The Walters recently launched a new website that houses its digital collection of manuscripts: manuscripts.thewalters.org. Featuring a user-friendly design, the site provides visitors with intuitive search options, including the ability to refine their search by date, geography, subject, culture, and more.
Lynley Anne Herbert is the Robert and Nancy Hall Assistant Curator of Rare Books and Manuscripts at the Walters. She started working at the museum as a fellow in 2010, and was soon brought on board as a full-time cataloguer of Western manuscripts for the NEH-funded manuscript digitization project. It often took her and the digitization team up to two weeks to catalogue and digitize a single book.
In this three-part conversation series, she recalls some of the amazing discoveries, observations, and challenges along the way; how the newly published data is helping to digitally reunite centuries-old volumes; and the benefits that open access provides.
For the second part of the series, Lynley talks about digitally reuniting manuscripts with other digitized manuscripts from other institutions.
Thanks to this project, over the years, you’ve been able to “digitally reunite” manuscripts that were once believed to be incomplete. How did you make some of those connections?
We have manuscripts where we’ve discovered that another institution in another part of the world has other pieces of our book! For example, there’s a 10th century manuscript, known as the Corvey Gospel Fragment (W.751), which was split apart at least a century ago. We have several leaves, and the others are in the Bibliothèque Municipale of Rheims (Ms. 10). They came from a Gospel Book originally owned by the Chapter Library of the Cathedral of Rheims until it was confiscated, along with the rest of the cathedral’s manuscripts, during the French Revolution.
Can you tell me more about the work?
It’s extremely fragile, and we only have it in our galleries once in a blue moon.The fragment dates to the 10th-century,so it’s very early, and all of the pages are purple with gold and silver letters, and intricate designs. The purple dye as well as the gold and silver are somewhat unstable, so it currently “lives” in conservation. It’s a very important fragment, and one of the earliest things in our collection, so to have that digitized is just a really fantastic thing.
Can you think of any other examples?
One of our really famous manuscripts is known as the Beaupré Antiphonary [W.759–62]. What’s neat is that we knew some of the pages had been cut out by the English writer and collector John Ruskin,when it was in his collection in the 19th century. He was kind of notorious for cutting pages out and giving them away to his friends when they would come to visit. So we knew that the other pages from this book were floating around, out in the universe; and actually, the Lilly Library, in Indiana, happens to own a number of pages that belong to our volume. They had just digitized their pages, and we had just digitized our book. So they sent us digital copies of their pages, so that we can somehow put them together with ours, but we are still working out how to do that. The pages were numbered in the 19th century, so you can actually see where the gaps are.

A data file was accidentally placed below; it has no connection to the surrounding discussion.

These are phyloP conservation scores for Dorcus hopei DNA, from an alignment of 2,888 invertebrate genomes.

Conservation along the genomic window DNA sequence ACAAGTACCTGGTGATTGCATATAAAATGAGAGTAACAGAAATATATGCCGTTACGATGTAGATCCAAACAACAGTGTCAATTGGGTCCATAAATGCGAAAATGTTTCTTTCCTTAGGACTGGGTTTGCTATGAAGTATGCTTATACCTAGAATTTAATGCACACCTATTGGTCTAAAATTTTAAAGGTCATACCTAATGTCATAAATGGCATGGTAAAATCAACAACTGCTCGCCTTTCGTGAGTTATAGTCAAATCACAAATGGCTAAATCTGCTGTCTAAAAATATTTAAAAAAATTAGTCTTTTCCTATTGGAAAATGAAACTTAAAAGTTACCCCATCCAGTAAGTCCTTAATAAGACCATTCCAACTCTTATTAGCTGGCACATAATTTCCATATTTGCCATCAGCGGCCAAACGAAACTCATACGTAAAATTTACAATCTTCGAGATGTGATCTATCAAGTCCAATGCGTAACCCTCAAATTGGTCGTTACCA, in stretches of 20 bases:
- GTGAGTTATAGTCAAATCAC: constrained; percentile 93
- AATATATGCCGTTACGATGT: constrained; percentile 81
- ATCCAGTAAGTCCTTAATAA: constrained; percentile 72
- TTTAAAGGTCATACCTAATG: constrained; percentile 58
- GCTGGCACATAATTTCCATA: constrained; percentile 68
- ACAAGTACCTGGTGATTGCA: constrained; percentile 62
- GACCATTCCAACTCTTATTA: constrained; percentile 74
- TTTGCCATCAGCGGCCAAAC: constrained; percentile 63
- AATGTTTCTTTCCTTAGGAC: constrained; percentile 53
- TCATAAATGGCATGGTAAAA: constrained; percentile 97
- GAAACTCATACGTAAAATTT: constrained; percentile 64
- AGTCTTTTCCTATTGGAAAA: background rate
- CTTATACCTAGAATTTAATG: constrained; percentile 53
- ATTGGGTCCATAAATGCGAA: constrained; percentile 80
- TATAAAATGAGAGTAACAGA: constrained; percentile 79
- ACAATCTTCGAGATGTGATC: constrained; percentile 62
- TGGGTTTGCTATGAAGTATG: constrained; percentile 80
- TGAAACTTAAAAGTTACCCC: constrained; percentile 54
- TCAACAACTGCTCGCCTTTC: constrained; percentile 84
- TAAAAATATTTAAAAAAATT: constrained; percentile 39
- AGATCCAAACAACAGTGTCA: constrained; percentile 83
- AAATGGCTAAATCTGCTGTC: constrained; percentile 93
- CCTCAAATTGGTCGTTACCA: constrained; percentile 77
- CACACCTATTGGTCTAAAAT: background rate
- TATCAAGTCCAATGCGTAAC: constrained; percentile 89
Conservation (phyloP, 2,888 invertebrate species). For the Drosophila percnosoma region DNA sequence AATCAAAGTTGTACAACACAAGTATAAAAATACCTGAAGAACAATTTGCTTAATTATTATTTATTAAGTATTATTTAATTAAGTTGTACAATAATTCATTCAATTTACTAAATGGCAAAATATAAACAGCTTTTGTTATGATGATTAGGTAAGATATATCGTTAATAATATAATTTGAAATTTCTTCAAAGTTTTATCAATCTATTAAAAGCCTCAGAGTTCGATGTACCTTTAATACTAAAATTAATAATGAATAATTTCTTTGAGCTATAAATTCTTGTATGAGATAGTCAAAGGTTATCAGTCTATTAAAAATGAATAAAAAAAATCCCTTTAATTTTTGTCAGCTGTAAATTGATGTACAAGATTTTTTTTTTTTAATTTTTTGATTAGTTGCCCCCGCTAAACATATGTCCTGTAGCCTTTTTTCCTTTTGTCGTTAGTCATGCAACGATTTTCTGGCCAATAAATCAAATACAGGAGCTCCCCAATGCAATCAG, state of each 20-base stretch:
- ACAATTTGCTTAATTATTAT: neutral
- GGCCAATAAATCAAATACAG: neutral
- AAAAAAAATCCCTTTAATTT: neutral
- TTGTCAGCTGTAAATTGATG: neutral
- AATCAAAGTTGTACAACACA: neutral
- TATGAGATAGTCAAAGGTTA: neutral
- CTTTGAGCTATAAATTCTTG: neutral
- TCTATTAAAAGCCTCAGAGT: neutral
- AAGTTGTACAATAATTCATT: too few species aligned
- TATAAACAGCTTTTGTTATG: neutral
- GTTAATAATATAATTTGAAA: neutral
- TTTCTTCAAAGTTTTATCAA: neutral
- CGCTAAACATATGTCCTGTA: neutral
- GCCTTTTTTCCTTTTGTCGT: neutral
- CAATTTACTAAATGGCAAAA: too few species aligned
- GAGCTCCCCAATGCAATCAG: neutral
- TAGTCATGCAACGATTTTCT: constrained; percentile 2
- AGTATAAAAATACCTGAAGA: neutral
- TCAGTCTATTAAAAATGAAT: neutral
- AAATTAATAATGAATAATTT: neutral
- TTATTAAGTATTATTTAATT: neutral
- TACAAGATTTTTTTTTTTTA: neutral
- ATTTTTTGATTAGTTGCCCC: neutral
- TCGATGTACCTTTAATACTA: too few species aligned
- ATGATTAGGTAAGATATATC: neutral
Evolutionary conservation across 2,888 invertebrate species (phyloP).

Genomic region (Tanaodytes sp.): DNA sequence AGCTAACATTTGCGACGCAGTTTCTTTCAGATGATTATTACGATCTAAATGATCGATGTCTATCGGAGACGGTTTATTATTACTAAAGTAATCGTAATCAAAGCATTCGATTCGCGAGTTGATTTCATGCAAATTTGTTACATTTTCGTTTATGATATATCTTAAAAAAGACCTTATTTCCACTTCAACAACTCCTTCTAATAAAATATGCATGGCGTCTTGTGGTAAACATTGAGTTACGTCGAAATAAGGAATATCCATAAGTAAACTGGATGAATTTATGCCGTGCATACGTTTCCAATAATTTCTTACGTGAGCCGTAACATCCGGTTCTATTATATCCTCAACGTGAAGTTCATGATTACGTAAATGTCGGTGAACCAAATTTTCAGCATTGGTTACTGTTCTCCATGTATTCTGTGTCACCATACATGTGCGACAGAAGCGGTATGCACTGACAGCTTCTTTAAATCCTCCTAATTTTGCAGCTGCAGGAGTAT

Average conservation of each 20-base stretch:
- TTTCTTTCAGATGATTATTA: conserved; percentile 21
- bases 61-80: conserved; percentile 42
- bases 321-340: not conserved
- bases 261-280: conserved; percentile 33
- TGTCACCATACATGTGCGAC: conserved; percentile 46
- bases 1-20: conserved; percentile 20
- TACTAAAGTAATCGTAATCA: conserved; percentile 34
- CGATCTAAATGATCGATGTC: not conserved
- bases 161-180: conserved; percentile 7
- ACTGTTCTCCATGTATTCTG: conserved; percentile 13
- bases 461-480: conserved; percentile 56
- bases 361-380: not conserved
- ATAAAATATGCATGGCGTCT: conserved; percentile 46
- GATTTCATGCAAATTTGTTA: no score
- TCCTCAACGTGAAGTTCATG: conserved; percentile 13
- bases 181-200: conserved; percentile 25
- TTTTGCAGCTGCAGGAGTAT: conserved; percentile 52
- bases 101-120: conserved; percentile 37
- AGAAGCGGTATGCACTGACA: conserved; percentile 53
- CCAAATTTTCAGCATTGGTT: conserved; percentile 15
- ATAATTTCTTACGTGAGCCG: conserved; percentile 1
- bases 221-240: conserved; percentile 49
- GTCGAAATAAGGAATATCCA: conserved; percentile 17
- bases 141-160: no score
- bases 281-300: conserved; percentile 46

It sounds like there are still so many connections to be made. What is your goal for the future of the digitization project?
The goal is to digitize all of the manuscripts. Basically, what we have left is our French manuscripts and our Italian manuscripts, for the most part. Once we’re done with those, I hope that we will be able to turn to some of our very rare printed materials.
What kind of rare printed materials?
We have 1,300 incunabula, which is an incredible, rich collection. Incunabula are printed books from the time of Gutenberg up until 1500. And because they’re from the very, very first decades of printing, they tend to be unique objects; even though they’re printed, a lot of times they’re hand illuminated. They have notes from their first owners in them and modifications have been made. Sometimes, the text doesn’t print right. So they’re very rare printed books.
It would be amazing to share those works with colleagues in the field as well as the general public.
We have some books that belonged to famous people. For instance, we have one that belonged to Philipp Melanchthon (91.1273), who was Martin Luther’s best friend and a very important Reformation figure—and it has his notes throughout it! It’s those kinds of things that we would really like to digitize because our copy is unique in the world. I hope we will have the opportunity to turn to those printed works and start digitizing them once we’re done with the manuscripts. That’s a ways down the road, but that’s the goal: not to stop at manuscripts, but to look to the rest of our collection and find the special gems in there as well.